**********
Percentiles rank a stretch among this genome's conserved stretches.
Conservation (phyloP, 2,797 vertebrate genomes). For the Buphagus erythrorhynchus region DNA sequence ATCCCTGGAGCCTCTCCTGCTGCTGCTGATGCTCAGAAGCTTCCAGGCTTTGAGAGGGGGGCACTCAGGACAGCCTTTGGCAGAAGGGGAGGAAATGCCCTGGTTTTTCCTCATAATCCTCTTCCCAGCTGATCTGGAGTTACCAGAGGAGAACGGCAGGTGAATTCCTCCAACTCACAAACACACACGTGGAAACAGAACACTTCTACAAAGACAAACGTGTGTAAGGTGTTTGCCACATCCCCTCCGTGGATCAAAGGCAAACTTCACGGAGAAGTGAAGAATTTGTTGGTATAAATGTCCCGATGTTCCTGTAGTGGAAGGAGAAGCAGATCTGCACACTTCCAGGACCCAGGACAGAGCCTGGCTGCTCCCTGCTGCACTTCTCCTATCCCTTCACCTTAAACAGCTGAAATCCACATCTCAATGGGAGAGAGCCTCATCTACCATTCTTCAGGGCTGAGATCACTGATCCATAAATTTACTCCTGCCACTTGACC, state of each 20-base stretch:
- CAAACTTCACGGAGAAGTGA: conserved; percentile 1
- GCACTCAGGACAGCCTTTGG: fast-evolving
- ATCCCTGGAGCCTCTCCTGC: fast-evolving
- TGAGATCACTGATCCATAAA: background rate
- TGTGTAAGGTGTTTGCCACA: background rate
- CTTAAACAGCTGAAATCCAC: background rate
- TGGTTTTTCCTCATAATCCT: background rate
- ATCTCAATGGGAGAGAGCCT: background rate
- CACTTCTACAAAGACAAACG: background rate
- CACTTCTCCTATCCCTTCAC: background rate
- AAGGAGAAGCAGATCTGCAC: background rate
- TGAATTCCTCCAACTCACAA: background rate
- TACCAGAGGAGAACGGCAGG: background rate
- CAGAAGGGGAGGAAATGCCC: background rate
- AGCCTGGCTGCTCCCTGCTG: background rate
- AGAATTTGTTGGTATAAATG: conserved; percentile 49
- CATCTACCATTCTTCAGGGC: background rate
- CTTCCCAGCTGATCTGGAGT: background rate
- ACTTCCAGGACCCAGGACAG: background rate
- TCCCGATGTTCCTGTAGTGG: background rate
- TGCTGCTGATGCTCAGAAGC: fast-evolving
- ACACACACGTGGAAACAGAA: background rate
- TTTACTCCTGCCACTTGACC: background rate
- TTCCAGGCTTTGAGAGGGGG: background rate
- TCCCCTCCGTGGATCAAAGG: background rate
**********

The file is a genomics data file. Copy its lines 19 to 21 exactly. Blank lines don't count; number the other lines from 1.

- CATCTACCATTCTTCAGGGC: background rate
- CTTCCCAGCTGATCTGGAGT: background rate
- ACTTCCAGGACCCAGGACAG: background rate